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The Hidden Costs of Owning a Home in Germany

The one-off costs when purchasing a home in Germany make up a significant amount of the purchase price. But the costs associated with home ownerships do not stop there. The hidden costs of owning a home are not always evident to expats and international investors and can be complex. Here is an overview of all the regular costs you can expect.

What are the differences between one-off and hidden costs?

The costs of owning a house or apartment are both one-off and hidden. Property purchase fees can account for up to 15% of the property purchase value and typically include: real estate transfer tax/stamp duty, notary fees, land register fees and any brokerage commissions. Using a mortgage calculator can help you fully understand the total purchase costs.

Ongoing fees include your utility consumption, need to renovation, mortgage payment, property management service and government taxes. These secret costs can add up quickly and can be complex to understand. A good mortgage advisor will guide you through the buying process and calculate all the associated costs.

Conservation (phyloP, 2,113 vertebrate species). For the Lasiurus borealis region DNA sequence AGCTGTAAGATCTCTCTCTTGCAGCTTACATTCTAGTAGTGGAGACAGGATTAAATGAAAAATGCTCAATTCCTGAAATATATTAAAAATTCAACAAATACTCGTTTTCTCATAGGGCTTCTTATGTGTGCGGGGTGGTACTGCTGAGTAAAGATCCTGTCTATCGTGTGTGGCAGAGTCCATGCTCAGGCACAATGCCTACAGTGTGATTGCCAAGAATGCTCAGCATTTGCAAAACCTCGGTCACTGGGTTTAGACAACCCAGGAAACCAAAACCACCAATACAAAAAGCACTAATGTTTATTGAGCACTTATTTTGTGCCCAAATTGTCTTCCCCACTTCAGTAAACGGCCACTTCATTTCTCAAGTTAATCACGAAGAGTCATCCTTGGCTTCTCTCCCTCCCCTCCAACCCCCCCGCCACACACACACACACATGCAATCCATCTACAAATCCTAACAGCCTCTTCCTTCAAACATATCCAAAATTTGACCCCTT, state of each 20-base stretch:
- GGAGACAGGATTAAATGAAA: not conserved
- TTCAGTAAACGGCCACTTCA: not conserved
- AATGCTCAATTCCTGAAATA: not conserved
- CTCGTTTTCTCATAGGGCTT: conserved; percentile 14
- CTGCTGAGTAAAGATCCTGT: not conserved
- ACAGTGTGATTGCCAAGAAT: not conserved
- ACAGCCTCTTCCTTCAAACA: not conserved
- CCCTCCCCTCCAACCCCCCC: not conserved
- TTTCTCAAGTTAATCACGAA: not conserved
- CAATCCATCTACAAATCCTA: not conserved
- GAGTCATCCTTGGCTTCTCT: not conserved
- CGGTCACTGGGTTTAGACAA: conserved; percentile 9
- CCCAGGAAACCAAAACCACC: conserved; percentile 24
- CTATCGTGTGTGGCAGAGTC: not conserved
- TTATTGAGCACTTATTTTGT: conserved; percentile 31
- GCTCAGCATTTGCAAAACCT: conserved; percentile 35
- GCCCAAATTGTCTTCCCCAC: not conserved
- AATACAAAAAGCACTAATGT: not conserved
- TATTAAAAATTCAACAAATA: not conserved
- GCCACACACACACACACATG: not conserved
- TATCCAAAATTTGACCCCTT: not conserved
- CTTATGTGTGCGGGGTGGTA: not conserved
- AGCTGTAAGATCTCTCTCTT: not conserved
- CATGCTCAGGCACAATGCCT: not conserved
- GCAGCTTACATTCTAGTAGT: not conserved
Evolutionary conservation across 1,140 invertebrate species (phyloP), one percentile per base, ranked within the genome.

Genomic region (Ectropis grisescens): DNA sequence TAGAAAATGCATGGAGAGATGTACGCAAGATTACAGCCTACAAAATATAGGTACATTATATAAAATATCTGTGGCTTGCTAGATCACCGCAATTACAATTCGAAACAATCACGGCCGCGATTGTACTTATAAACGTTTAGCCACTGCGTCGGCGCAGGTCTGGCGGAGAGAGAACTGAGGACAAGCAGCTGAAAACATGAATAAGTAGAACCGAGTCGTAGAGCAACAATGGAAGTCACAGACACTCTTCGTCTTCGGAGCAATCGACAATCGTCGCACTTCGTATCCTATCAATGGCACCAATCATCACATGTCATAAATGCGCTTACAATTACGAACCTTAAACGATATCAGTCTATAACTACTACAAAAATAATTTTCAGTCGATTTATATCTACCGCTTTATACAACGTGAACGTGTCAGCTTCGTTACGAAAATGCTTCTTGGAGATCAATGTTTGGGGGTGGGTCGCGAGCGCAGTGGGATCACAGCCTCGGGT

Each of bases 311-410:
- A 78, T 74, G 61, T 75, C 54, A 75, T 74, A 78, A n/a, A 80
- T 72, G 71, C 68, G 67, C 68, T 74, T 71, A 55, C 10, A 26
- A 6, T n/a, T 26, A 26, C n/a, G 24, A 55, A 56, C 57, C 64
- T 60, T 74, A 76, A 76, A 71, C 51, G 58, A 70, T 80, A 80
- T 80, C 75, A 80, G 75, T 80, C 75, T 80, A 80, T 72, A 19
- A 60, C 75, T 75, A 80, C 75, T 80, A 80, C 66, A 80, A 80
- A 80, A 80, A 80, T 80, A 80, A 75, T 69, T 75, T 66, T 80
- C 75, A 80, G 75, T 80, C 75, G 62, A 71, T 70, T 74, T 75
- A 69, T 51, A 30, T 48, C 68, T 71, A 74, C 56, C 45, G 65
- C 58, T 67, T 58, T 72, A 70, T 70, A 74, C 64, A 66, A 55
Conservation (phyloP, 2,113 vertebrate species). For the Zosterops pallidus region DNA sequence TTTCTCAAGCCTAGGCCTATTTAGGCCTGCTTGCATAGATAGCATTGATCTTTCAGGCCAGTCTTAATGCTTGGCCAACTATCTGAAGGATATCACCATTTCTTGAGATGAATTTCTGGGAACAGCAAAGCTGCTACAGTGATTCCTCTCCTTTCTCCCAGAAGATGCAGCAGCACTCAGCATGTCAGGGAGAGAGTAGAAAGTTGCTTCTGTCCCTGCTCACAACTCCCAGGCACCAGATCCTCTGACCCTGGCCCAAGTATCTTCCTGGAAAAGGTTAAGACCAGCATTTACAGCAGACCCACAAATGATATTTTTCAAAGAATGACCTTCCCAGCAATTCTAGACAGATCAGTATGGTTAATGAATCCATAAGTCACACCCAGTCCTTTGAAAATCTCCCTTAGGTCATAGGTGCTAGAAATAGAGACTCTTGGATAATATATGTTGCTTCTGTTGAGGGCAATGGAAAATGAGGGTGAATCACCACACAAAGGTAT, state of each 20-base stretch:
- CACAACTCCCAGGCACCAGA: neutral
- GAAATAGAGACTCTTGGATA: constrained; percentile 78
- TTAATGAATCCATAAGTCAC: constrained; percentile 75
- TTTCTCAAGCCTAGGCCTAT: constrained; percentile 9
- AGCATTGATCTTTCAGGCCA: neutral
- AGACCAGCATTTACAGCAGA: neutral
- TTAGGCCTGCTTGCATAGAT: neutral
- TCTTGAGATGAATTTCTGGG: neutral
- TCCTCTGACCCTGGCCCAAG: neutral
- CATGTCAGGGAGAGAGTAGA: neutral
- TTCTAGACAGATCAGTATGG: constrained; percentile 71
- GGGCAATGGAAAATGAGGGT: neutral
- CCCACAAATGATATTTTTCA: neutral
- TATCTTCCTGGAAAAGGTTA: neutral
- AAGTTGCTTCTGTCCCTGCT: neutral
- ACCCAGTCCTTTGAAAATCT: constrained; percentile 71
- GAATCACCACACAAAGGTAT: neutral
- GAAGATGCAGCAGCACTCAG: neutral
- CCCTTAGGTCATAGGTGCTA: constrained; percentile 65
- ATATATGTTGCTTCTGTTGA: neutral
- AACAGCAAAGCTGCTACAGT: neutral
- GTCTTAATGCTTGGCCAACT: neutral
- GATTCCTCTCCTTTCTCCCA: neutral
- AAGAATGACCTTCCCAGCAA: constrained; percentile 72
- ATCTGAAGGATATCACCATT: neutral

Costs that you can influence

Utility costs

Utility costs include heat, electricity, and telecommunications. The total costs vary based on your consumption. Heat and electricity in Germany are more expensive than most countries in Europe, and it is worth taking the time to compare prices, services and energy source offered by the numerous electricity suppliers. The average annual gas and electricity bill is between €2,800 – €3,000 for a 100 sqm apartment in Berlin.

Almost all households in Germany must register with the GEZ (Gebühreneinzugszentrale). Known as the “TV Licence,” it applies to any household which uses television, radio or internet. The cost is on a per household basis and costs 18 per month. Monthly broadband internet costs between €30 – €35 per month and typically includes a fixed landline. Many providers offer discounts for the first months of a contract, with lower rates for longer subscription periods.

Insurance